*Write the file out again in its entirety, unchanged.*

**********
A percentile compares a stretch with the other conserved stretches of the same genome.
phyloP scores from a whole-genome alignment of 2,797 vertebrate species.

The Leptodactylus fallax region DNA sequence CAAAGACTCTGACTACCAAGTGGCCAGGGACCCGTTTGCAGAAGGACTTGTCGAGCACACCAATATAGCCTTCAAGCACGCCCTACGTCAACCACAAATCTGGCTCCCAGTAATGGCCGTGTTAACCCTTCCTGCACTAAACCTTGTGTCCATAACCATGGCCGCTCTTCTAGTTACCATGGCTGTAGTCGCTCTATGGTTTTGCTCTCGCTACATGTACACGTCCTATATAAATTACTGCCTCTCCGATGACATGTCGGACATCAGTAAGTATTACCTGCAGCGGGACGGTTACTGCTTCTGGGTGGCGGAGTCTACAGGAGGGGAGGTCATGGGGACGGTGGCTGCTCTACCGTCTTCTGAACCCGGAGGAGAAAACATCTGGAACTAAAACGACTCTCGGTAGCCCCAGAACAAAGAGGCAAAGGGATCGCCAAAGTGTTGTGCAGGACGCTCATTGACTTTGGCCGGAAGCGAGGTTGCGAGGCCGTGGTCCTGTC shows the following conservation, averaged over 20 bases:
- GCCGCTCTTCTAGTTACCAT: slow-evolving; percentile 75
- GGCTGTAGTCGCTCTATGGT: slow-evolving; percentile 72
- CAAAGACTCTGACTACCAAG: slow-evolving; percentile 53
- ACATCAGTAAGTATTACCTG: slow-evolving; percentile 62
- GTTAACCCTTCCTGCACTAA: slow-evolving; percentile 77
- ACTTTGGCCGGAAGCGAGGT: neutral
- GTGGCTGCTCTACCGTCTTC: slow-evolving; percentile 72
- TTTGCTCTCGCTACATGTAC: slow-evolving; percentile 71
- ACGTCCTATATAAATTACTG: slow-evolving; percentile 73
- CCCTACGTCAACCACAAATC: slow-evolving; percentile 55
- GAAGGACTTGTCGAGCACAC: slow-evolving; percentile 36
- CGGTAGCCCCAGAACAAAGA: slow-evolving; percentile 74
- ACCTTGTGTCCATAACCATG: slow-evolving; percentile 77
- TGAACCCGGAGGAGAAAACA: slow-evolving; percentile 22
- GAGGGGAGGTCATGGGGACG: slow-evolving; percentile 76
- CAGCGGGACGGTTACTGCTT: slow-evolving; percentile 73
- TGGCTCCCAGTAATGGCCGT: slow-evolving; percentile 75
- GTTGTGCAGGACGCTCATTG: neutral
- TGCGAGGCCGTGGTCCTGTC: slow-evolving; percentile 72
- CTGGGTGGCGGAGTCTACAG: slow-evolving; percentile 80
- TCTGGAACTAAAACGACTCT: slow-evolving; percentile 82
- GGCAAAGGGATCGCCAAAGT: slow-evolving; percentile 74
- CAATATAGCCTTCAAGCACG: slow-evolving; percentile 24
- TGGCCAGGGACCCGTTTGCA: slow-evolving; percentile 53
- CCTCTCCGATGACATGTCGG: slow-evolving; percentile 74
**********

A percentile compares a stretch with the other conserved stretches of the same genome.
phyloP scores from a whole-genome alignment of 2,797 vertebrate species.

The Leptodactylus fallax region DNA sequence CAAAGACTCTGACTACCAAGTGGCCAGGGACCCGTTTGCAGAAGGACTTGTCGAGCACACCAATATAGCCTTCAAGCACGCCCTACGTCAACCACAAATCTGGCTCCCAGTAATGGCCGTGTTAACCCTTCCTGCACTAAACCTTGTGTCCATAACCATGGCCGCTCTTCTAGTTACCATGGCTGTAGTCGCTCTATGGTTTTGCTCTCGCTACATGTACACGTCCTATATAAATTACTGCCTCTCCGATGACATGTCGGACATCAGTAAGTATTACCTGCAGCGGGACGGTTACTGCTTCTGGGTGGCGGAGTCTACAGGAGGGGAGGTCATGGGGACGGTGGCTGCTCTACCGTCTTCTGAACCCGGAGGAGAAAACATCTGGAACTAAAACGACTCTCGGTAGCCCCAGAACAAAGAGGCAAAGGGATCGCCAAAGTGTTGTGCAGGACGCTCATTGACTTTGGCCGGAAGCGAGGTTGCGAGGCCGTGGTCCTGTC shows the following conservation, averaged over 20 bases:
- GCCGCTCTTCTAGTTACCAT: slow-evolving; percentile 75
- GGCTGTAGTCGCTCTATGGT: slow-evolving; percentile 72
- CAAAGACTCTGACTACCAAG: slow-evolving; percentile 53
- ACATCAGTAAGTATTACCTG: slow-evolving; percentile 62
- GTTAACCCTTCCTGCACTAA: slow-evolving; percentile 77
- ACTTTGGCCGGAAGCGAGGT: neutral
- GTGGCTGCTCTACCGTCTTC: slow-evolving; percentile 72
- TTTGCTCTCGCTACATGTAC: slow-evolving; percentile 71
- ACGTCCTATATAAATTACTG: slow-evolving; percentile 73
- CCCTACGTCAACCACAAATC: slow-evolving; percentile 55
- GAAGGACTTGTCGAGCACAC: slow-evolving; percentile 36
- CGGTAGCCCCAGAACAAAGA: slow-evolving; percentile 74
- ACCTTGTGTCCATAACCATG: slow-evolving; percentile 77
- TGAACCCGGAGGAGAAAACA: slow-evolving; percentile 22
- GAGGGGAGGTCATGGGGACG: slow-evolving; percentile 76
- CAGCGGGACGGTTACTGCTT: slow-evolving; percentile 73
- TGGCTCCCAGTAATGGCCGT: slow-evolving; percentile 75
- GTTGTGCAGGACGCTCATTG: neutral
- TGCGAGGCCGTGGTCCTGTC: slow-evolving; percentile 72
- CTGGGTGGCGGAGTCTACAG: slow-evolving; percentile 80
- TCTGGAACTAAAACGACTCT: slow-evolving; percentile 82
- GGCAAAGGGATCGCCAAAGT: slow-evolving; percentile 74
- CAATATAGCCTTCAAGCACG: slow-evolving; percentile 24
- TGGCCAGGGACCCGTTTGCA: slow-evolving; percentile 53
- CCTCTCCGATGACATGTCGG: slow-evolving; percentile 74